Don't look now, but Lockheed Martin (NYSE:LMT) just became vulnerable. And it happened at the company's moment of triumph.
Last week, as you probably heard, Lockheed wrapped up nearly a year of negotiations with the Pentagon regarding sale of a fifth batch of ultra-modern "Fifth Generation" F-35 fighter jets. In a deal worth an estimated $4 billion, Lockheed agreed to build 22 conventional F-35A fighters the U.S. Air Force, three short takeoff/vertical landing (STOVL) F-35Bs for the Marines, and seven F-35C carrier variants for the Navy. The Pentagon is paying extra, and negotiating separately with United Technologies (NYSE:RTX), for the engines that will be installed on the planes.
That should have been good news. On the surface, everything looks back on track for a project that Lockheed expects to generate upwards of $1 trillion in revenues for it over the next 60 years or so. And it would be good news, but for the fact that it wasn't the only big news to hit the wires last week...
A few years ago, then-Chairman of the Joint Chiefs of Staff, Admiral Mike Mullen, described Lockheed's F-35 as being probably "the last manned fighter" that the U.S. ever builds. Created in an attempt to replace multiple mission-specific warplanes with one fighter than could "do it all," the F-35, and Lockheed's contract to build it, were supposed to secure the company's future for decades to come.
Emphasis on "supposed to." Turns out, that may not be the way things play out.
Last week, in a discussion with analysts held at the Center for Strategic and Informational Studies, Air Combat Command chief General Mike Hostage dropped a few comments that began to put the F-35's future in doubt.
This generation goes to "11"
Discussing future plans for the Air Force, Gen. Hostage mentioned that the Pentagon is already starting to look ahead to a "6th generation" fighter, due out sometime around 2030. The general noted that there are plans to create a new plane -- subsequent to the F-35 -- featuring "some kind of game-changing ability."
Will it be laser-guns? Warp drive capability? A cloak of invisibility? The general's playing mum for now, but just knowing that the Air Force is planning to build a sixth-gen plane within the next 15 years or so is enough to throw the F-35's future into doubt. It drops a strong hint that Lockheed's plane may not, in fact, be "the last manned fighter" the U.S. builds. It opens up the possibility that just a few years from now, Lockheed will have to gear up and compete again with rival plane makers like Northrop Grumman (NYSE:NOC), Boeing (NYSE:BA) -- against which it competed on the F-35 prototype -- or even a dark horse candidate like Textron (NYSE:TXT), which builds the V-22 Osprey in cooperation with Boeing, to build the Air Force's next superplane.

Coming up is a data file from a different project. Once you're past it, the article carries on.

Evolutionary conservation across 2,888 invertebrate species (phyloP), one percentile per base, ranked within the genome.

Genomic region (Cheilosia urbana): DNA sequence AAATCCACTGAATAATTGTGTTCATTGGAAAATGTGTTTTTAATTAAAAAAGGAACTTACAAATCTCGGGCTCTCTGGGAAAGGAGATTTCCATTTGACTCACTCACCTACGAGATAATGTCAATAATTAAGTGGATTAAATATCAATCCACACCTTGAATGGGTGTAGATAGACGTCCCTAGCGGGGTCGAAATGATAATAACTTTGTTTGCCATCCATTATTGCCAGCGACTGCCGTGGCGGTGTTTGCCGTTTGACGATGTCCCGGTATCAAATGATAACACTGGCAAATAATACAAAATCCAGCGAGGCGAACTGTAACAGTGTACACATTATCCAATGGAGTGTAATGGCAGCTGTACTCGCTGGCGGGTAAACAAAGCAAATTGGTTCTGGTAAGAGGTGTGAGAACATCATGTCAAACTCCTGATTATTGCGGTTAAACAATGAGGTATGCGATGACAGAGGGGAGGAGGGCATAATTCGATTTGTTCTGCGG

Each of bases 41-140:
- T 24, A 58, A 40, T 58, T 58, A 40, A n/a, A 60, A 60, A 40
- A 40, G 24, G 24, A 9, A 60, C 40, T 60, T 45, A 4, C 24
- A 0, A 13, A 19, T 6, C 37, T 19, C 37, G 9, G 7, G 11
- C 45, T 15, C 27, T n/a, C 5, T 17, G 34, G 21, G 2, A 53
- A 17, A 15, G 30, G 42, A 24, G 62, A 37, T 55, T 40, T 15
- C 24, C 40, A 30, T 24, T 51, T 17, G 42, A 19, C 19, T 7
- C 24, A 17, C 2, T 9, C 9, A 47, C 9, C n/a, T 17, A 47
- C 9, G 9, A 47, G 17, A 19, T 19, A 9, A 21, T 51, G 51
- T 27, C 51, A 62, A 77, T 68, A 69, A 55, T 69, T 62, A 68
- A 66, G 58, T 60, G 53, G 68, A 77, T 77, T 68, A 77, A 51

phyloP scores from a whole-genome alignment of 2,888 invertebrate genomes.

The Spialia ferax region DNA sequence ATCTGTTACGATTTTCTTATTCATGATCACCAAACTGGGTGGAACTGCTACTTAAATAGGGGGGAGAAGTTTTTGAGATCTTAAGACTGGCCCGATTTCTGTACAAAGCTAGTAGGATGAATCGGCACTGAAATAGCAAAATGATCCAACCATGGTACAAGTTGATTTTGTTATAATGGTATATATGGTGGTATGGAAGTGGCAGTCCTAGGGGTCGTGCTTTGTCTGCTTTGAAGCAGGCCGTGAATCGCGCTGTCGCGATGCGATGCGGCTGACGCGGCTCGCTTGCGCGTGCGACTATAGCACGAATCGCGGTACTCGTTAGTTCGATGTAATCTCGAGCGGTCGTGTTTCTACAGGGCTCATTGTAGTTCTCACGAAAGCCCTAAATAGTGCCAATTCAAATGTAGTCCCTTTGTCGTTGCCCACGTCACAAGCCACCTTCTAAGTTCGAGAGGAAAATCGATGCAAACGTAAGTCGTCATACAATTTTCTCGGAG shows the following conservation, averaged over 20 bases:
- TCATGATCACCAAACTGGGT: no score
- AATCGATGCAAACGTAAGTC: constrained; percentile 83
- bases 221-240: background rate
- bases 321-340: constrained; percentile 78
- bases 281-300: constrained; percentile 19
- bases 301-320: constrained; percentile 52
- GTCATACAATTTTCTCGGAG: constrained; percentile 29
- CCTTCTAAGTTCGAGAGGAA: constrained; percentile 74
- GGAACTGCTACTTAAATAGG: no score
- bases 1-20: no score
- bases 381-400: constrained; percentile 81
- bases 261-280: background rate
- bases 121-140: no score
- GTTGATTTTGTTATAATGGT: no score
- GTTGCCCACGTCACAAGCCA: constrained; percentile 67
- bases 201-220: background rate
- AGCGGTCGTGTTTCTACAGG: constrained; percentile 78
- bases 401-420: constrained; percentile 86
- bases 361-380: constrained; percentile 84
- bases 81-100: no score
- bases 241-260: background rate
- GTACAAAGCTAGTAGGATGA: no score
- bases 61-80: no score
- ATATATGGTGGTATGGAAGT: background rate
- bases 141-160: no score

No more Swiss Army knives -- this is America!
For investors who thought that Lockheed's "competing" days were over -- that having won the JSX competition, Lockheed could just sit back and let the F-35 revenues roll in from here to eternity (or at least until UAVs put piloted fighter jets out of business) -- that has to come as a disappointment. And it gets worse.
You see, it appears the Pentagon is having second thoughts about the logic -- and cost -- of trying to build one plane to "do it all." Even at the Pentagon, a trillion dollars is considered a lot of money, and the cost of the F-35 just keeps climbing as time goes by. Now, talking about the hypothetical sixth-gen plane, Gen. Hostage says that he thinks what the military really needs is a "family of systems" -- multiple plane-types -- tailored to the different missions they'll be called upon to perform.
This suggests that far from trying to replace multiple F-15s, F-16s, and F-18s -- not to mention P-8s, A-10s, AC-130s, and similar specialized warbirds -- with a single do-it-all fighter jet, the Pentagon is starting to think that the more specialized, proven, and cheaper platforms in its arsenal still have a future alongside Lockheed's new F-35. And if that's the case, it's possible the Pentagon will wind up building far fewer F-35s than originally estimated.
It means that in the future, companies that build competing planes, such as Boeing and Northrop for example, may win more Pentagon business than previously thought, and Lockheed... less.